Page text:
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Seniors in long-term care homes have high risk of head injury from falls: study


Seniors in long-term care homes have high risk of head injury from falls: study

Seniors living in long-term care facilities have a high risk of falling, and many of those who take a tumble end up striking their heads, a study has found.

Falls account for more than 60 per cent of hospital admissions for traumatic brain injury in seniors over age 65, and the incidence is on the rise, especially among those over 80, researchers say.

In a study published Monday in the Canadian Medical Association Journal, researchers at Simon Fraser University analysed video recordings of 227 falls among 133 residents at two B.C. long-term care homes. Video cameras had been set up in such public areas as hallways and lounges to capture falls among residents.

The researchers had previously studied what caused residents to fall; in this study, they looked at "how" they fell - in other words, the physical mechanics - and what part of the body took the brunt of impact.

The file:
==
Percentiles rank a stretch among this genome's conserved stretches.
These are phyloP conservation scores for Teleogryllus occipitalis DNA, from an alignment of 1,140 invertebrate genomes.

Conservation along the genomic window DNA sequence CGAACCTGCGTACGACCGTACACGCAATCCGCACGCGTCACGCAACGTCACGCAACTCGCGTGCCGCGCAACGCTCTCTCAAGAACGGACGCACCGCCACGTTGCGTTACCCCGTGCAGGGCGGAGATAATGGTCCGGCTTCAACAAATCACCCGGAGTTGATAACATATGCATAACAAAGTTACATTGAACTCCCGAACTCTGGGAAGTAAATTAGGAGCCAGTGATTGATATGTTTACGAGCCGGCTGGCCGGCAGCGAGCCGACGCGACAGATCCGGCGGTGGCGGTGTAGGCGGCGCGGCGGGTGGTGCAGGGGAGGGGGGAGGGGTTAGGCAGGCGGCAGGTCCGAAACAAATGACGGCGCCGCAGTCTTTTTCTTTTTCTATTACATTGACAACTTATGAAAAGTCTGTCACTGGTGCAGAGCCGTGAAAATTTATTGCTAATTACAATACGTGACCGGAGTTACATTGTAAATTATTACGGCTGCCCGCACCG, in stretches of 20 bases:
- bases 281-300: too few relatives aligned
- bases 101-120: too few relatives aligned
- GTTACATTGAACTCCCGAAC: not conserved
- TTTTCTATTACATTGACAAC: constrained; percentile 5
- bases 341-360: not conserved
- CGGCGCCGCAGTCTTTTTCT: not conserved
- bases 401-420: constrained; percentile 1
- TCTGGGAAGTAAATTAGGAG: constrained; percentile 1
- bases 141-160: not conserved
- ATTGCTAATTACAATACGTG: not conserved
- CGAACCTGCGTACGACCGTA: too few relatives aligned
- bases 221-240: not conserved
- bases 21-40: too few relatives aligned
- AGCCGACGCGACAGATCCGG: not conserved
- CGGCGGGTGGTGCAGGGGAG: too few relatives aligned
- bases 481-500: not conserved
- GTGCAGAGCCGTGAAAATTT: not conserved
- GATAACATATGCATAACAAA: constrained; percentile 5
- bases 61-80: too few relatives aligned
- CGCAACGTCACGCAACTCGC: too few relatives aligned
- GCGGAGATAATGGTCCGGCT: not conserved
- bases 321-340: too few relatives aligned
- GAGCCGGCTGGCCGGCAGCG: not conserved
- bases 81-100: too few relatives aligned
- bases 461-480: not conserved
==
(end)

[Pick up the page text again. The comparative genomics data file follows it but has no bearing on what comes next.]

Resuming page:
They found that in 37 per cent of falls, people hit their heads - and contact was most often on the ground, said principal researcher Stephen Robinovitch, who specializes in injury prevention and mobility biomechanics.

Residents' heads struck the ground in 64 per cent of cases, while 13 per cent smacked their head against a wall and 16 per cent into furniture.

One-third of those who banged their heads as the result of a fall were diagnosed with an injury, ranging from cuts and bruises to fractures.

Surprisingly, there were no concussions diagnosed, said Robinovitch, but noted it can be difficult to distinguish concussion symptoms like memory impairment from similar symptoms caused by dementia.

Most people tend to throw out their hands and arms in a bid to break a fall and limit injury - and the same was true of seniors videotaped during the 39-month study.

"We're seeing that people continue to attempt that, but it's not successful in these older adults," he said Monday from Vancouver. "Three-quarters of the time they contact the ground with the hands, but that had no effect on risk for head injuries.

"They're still hitting their heads."

References and further information

This article was originally produced by The Windsor Star.


To view the rest of this article visit The Windsor Star website.


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